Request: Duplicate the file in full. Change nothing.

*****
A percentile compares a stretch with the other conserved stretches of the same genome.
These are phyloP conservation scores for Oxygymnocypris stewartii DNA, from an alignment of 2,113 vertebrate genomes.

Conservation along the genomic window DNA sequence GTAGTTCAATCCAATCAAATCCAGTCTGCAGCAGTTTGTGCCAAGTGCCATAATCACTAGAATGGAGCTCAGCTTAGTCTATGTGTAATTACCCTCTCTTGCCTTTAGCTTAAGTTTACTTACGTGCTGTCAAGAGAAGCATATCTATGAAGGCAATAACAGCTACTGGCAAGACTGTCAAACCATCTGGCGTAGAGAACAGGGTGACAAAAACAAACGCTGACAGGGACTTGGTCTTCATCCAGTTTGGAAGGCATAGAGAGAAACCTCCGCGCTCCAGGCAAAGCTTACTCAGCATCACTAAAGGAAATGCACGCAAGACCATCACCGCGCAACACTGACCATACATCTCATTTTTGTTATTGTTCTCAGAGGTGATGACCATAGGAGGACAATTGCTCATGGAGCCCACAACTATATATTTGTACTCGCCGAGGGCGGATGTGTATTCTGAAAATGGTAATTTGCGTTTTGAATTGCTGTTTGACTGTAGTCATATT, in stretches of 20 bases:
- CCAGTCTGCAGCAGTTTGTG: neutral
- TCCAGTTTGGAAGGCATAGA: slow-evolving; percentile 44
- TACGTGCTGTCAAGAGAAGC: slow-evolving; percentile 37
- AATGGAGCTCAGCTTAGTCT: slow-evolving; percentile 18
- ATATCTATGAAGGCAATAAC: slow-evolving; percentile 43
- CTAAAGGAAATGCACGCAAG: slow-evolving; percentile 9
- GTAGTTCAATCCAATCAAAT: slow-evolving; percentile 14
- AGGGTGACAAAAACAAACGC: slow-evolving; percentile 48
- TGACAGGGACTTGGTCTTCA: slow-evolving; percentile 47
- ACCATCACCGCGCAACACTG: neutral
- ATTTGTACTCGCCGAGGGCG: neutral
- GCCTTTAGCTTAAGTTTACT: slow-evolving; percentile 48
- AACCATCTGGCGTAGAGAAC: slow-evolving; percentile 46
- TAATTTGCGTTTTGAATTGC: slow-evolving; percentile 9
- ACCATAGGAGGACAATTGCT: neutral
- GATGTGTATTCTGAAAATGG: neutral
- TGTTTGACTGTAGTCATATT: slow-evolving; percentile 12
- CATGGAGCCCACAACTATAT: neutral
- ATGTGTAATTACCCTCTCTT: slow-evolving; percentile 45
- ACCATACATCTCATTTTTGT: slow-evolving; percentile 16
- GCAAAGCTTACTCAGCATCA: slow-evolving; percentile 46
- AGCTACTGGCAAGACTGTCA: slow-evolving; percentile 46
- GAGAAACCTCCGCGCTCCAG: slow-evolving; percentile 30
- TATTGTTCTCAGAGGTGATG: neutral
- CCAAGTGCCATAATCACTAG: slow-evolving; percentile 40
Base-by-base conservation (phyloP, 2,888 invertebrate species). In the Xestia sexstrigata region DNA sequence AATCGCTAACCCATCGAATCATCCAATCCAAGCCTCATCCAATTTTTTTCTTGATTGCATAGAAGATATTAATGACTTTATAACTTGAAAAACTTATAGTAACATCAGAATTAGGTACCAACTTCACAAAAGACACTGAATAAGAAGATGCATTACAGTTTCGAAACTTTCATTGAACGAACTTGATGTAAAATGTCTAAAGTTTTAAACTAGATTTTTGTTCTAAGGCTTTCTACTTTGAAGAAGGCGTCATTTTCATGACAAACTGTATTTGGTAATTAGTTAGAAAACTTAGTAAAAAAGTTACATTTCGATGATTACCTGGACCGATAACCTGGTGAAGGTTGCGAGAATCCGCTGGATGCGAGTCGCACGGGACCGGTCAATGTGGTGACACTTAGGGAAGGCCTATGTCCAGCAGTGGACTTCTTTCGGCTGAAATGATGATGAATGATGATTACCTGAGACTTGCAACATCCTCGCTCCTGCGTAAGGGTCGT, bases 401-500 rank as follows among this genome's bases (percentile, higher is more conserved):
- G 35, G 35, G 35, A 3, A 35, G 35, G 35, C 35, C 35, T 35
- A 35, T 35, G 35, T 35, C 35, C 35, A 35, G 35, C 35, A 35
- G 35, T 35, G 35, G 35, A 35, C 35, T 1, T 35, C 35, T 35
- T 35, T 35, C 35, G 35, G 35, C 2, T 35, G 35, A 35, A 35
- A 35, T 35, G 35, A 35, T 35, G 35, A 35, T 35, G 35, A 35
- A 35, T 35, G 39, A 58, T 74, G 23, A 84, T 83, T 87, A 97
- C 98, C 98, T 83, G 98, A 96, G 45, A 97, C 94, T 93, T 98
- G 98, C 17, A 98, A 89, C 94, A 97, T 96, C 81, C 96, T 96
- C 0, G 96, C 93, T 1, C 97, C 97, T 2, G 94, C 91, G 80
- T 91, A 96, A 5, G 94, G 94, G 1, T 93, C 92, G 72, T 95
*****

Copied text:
A percentile compares a stretch with the other conserved stretches of the same genome.
These are phyloP conservation scores for Oxygymnocypris stewartii DNA, from an alignment of 2,113 vertebrate genomes.

Conservation along the genomic window DNA sequence GTAGTTCAATCCAATCAAATCCAGTCTGCAGCAGTTTGTGCCAAGTGCCATAATCACTAGAATGGAGCTCAGCTTAGTCTATGTGTAATTACCCTCTCTTGCCTTTAGCTTAAGTTTACTTACGTGCTGTCAAGAGAAGCATATCTATGAAGGCAATAACAGCTACTGGCAAGACTGTCAAACCATCTGGCGTAGAGAACAGGGTGACAAAAACAAACGCTGACAGGGACTTGGTCTTCATCCAGTTTGGAAGGCATAGAGAGAAACCTCCGCGCTCCAGGCAAAGCTTACTCAGCATCACTAAAGGAAATGCACGCAAGACCATCACCGCGCAACACTGACCATACATCTCATTTTTGTTATTGTTCTCAGAGGTGATGACCATAGGAGGACAATTGCTCATGGAGCCCACAACTATATATTTGTACTCGCCGAGGGCGGATGTGTATTCTGAAAATGGTAATTTGCGTTTTGAATTGCTGTTTGACTGTAGTCATATT, in stretches of 20 bases:
- CCAGTCTGCAGCAGTTTGTG: neutral
- TCCAGTTTGGAAGGCATAGA: slow-evolving; percentile 44
- TACGTGCTGTCAAGAGAAGC: slow-evolving; percentile 37
- AATGGAGCTCAGCTTAGTCT: slow-evolving; percentile 18
- ATATCTATGAAGGCAATAAC: slow-evolving; percentile 43
- CTAAAGGAAATGCACGCAAG: slow-evolving; percentile 9
- GTAGTTCAATCCAATCAAAT: slow-evolving; percentile 14
- AGGGTGACAAAAACAAACGC: slow-evolving; percentile 48
- TGACAGGGACTTGGTCTTCA: slow-evolving; percentile 47
- ACCATCACCGCGCAACACTG: neutral
- ATTTGTACTCGCCGAGGGCG: neutral
- GCCTTTAGCTTAAGTTTACT: slow-evolving; percentile 48
- AACCATCTGGCGTAGAGAAC: slow-evolving; percentile 46
- TAATTTGCGTTTTGAATTGC: slow-evolving; percentile 9
- ACCATAGGAGGACAATTGCT: neutral
- GATGTGTATTCTGAAAATGG: neutral
- TGTTTGACTGTAGTCATATT: slow-evolving; percentile 12
- CATGGAGCCCACAACTATAT: neutral
- ATGTGTAATTACCCTCTCTT: slow-evolving; percentile 45
- ACCATACATCTCATTTTTGT: slow-evolving; percentile 16
- GCAAAGCTTACTCAGCATCA: slow-evolving; percentile 46
- AGCTACTGGCAAGACTGTCA: slow-evolving; percentile 46
- GAGAAACCTCCGCGCTCCAG: slow-evolving; percentile 30
- TATTGTTCTCAGAGGTGATG: neutral
- CCAAGTGCCATAATCACTAG: slow-evolving; percentile 40
Base-by-base conservation (phyloP, 2,888 invertebrate species). In the Xestia sexstrigata region DNA sequence AATCGCTAACCCATCGAATCATCCAATCCAAGCCTCATCCAATTTTTTTCTTGATTGCATAGAAGATATTAATGACTTTATAACTTGAAAAACTTATAGTAACATCAGAATTAGGTACCAACTTCACAAAAGACACTGAATAAGAAGATGCATTACAGTTTCGAAACTTTCATTGAACGAACTTGATGTAAAATGTCTAAAGTTTTAAACTAGATTTTTGTTCTAAGGCTTTCTACTTTGAAGAAGGCGTCATTTTCATGACAAACTGTATTTGGTAATTAGTTAGAAAACTTAGTAAAAAAGTTACATTTCGATGATTACCTGGACCGATAACCTGGTGAAGGTTGCGAGAATCCGCTGGATGCGAGTCGCACGGGACCGGTCAATGTGGTGACACTTAGGGAAGGCCTATGTCCAGCAGTGGACTTCTTTCGGCTGAAATGATGATGAATGATGATTACCTGAGACTTGCAACATCCTCGCTCCTGCGTAAGGGTCGT, bases 401-500 rank as follows among this genome's bases (percentile, higher is more conserved):
- G 35, G 35, G 35, A 3, A 35, G 35, G 35, C 35, C 35, T 35
- A 35, T 35, G 35, T 35, C 35, C 35, A 35, G 35, C 35, A 35
- G 35, T 35, G 35, G 35, A 35, C 35, T 1, T 35, C 35, T 35
- T 35, T 35, C 35, G 35, G 35, C 2, T 35, G 35, A 35, A 35
- A 35, T 35, G 35, A 35, T 35, G 35, A 35, T 35, G 35, A 35
- A 35, T 35, G 39, A 58, T 74, G 23, A 84, T 83, T 87, A 97
- C 98, C 98, T 83, G 98, A 96, G 45, A 97, C 94, T 93, T 98
- G 98, C 17, A 98, A 89, C 94, A 97, T 96, C 81, C 96, T 96
- C 0, G 96, C 93, T 1, C 97, C 97, T 2, G 94, C 91, G 80
- T 91, A 96, A 5, G 94, G 94, G 1, T 93, C 92, G 72, T 95